“The personal element, personal contact will always be essential.  It’s not just the Church but also other voluntary groups and organizations that are experiencing real challenges in bringing people together.  Much of today’s society tries to go it alone. People have the mobility and the communications now, and often spend time on their cell phone rather than talking to the person next to them. That kind of thing is a challenge for all of us,” he said.

But then the Archbishop demonstrates he is not a man mired in the past. Technology can and is being embraced to help the Catholic Church in its mission. “We are very blessed to have excellent resources on the web today. All you have to do is Google something about the faith and you will find some very good Catholic resources for answering questions and getting guidance. Not that it’s any replacement for personal contact, but it’s a great resource,” he said.

The Archbishop embraces technology in his daily life – to a degree. “Most 10 year olds are more savvy than I am, but I do use the web, and actually get most of my news off the web– church or secular. I use it a lot for communications. I have my iPhone to communicate. But if there is anything lengthy to read, I find it hard to do so on a computer screen. I still have to print it out and read it.”

Another challenge for the Church is the education of children in the Archdiocesan schools – a challenge many parents find difficult because of the cost. There are 16,000 students attending the Archdiocese’s 53 schools, including nine high schools where 98 percent of graduates attend college. Catholic school students consistently test two grade levels above their public school peers.

“I acknowledge that the costs today are high and not everybody can do it. Catholic schools grew in the United States because immigrant Catholics came who were not well received by their Protestant fellow citizens. The public schools were basically Protestant and not very favorable to Catholicism. In the big cities, at least, the Catholic people made a great financial sacrifice to send their kids there so they’d get a really good education and also preserve their faith.

“I’m not saying our public schools are anti-Catholic today.  Without prejudice to public education, which we all want to succeed, I hope that Catholic people would still be willing to make a sacrifice for the added dimension that the Catholic school can give. It’s always been a sacrifice.

“Ultimately we’ll only have Catholic schools to the extent that the Catholic parents are convinced of the importance of a Catholic education. That necessarily includes the religious dimension. In that sense it’s in their hands how well we will survive and flourish,” he said.

archbishop2 The Archbishop has praise for programs in place to help with tuition. The Archbishop’s Annual Appeal has a tuition assistance program that helped more than 1700 people last year. There is also Matthew 25, which provides aid to Northwest Catholic students from individuals or foundations willing to support four years of education. The program identifies gifted students and monitors their progress throughout their high school experience.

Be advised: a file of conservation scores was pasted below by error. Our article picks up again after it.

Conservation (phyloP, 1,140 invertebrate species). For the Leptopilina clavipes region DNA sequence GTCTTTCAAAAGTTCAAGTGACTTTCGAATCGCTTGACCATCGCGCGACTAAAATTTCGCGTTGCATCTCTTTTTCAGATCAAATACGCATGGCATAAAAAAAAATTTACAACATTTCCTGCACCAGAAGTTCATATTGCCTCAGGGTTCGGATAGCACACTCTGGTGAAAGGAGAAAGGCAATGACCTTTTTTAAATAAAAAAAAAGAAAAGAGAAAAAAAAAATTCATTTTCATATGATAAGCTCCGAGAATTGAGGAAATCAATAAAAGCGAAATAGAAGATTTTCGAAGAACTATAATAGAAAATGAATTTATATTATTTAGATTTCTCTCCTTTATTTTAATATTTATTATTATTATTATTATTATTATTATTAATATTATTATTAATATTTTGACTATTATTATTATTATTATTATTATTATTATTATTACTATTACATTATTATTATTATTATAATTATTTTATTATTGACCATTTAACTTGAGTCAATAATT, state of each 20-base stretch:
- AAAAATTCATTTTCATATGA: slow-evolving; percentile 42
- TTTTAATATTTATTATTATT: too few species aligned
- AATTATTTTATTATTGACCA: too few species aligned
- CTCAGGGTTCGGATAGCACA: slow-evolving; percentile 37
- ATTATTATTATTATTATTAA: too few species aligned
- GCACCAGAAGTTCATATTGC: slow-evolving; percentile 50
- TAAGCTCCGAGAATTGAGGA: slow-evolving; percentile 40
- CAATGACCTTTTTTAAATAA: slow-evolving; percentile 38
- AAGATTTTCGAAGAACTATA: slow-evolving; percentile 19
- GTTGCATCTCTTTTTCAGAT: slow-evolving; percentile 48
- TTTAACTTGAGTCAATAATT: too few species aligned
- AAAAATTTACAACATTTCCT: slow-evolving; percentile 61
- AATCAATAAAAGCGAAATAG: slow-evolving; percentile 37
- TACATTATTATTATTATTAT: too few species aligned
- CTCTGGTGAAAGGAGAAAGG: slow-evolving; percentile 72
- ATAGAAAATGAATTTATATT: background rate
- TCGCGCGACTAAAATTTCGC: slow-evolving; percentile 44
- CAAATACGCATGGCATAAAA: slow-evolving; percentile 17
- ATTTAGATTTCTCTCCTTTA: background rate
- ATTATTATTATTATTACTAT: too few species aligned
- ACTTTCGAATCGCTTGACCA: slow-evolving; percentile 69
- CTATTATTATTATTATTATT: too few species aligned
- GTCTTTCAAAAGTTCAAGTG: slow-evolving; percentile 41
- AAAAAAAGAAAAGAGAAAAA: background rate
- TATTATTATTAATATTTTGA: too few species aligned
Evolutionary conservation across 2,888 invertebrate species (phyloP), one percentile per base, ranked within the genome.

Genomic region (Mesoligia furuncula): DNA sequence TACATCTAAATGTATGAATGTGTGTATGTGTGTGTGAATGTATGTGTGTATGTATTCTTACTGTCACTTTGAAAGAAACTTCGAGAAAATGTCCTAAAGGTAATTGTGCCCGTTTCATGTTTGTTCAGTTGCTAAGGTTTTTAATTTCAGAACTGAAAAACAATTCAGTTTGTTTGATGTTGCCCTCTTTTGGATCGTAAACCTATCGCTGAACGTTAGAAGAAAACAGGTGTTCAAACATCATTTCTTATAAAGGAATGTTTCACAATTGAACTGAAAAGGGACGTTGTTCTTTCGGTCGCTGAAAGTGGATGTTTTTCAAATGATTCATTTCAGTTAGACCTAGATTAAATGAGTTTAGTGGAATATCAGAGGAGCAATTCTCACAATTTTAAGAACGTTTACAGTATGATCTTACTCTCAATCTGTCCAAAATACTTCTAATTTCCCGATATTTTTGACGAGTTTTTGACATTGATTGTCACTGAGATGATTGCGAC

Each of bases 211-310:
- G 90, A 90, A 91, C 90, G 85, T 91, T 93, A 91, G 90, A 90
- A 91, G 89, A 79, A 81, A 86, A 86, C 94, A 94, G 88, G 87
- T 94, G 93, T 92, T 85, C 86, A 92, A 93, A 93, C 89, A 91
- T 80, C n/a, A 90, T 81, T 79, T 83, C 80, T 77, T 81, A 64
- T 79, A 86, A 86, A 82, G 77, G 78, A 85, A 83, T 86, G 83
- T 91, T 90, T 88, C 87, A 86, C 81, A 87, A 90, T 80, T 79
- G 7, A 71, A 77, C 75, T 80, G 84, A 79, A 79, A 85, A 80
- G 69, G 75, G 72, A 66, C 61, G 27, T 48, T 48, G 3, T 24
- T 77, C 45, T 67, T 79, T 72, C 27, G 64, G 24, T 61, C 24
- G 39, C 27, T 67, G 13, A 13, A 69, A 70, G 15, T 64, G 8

It’s a program run by Catholic Charities, which the Archbishop praised for its scope. “I was very impressed with the Hartford Archdiocese,” he said. “The Archbishop’s Annual Appeal, for example, is remarkably generous on the part of Catholic people. That includes a whole array of Catholic Charities outreach services and other charitable activities. Catholic Charities also gets grants and other support to conduct this work. It’s extremely important. Archbishop Mansell was fond of pointing out that after the federal government the Catholic Church is the largest provider of social services in the country.”

Archbishop Blair is a man who knows his limits and realizes the need to step back from the work that can easily swallow up all seven days in the week. “As a bishop or a priest, I always try to take a day off – one of the seven. I don’t have the weekends off so one of the seven. Some weeks it doesn’t happen,” he said.

Being outdoors is very appealing for him whether it’s walking or riding a bike. Those are the kind of things I do to unwind. A while ago the weather warmed up a bit and I took a ride down Route 44 to the reservoir for a long walk. Doing that, I unwind a bit.  I think about the Archdiocese but not in a hectic way, and I don’t just think about work. We all need that.”

“I also love the water. I grew up around the Great Lakes in Michigan. I’m happy that Connecticut is near the Sound and the ocean and there are some nice inland bodies of water. I was attracted to the walk at the reservoir because of the water there. It is very peaceful on or by the water.

“The Lord said to keep holy the Sabbath Day. The Sabbath was meant to show among other things that everything doesn’t depend on us and our work. You have to give a day to God to show that ultimately things are in His hands. I’m not saying my day off is the Sabbath – far from it. But the idea of activism, that one has constantly to be doing things, it not healthy for the body or the soul.

“I realize that many of our fellow citizens are working very hard and don’t get any time off. Some are even pursued by their employers on the cell phone or web after hours and on holidays. I don’t think that’s a healthy thing.”

His humor comes through even when discussing his growing knowledge of the Archdiocese after four months as the archbishop. “When Father Romans, [then his secretary] and I are driving to various events, he often points out churches and some favorite restaurants to me. He claims that I seem to remember the restaurants better than the churches. Maybe that’s not a very edifying thought.”

To view the full magazine online, please visit our ISSUU library.

Leave a Reply

Your email address will not be published. Required fields are marked *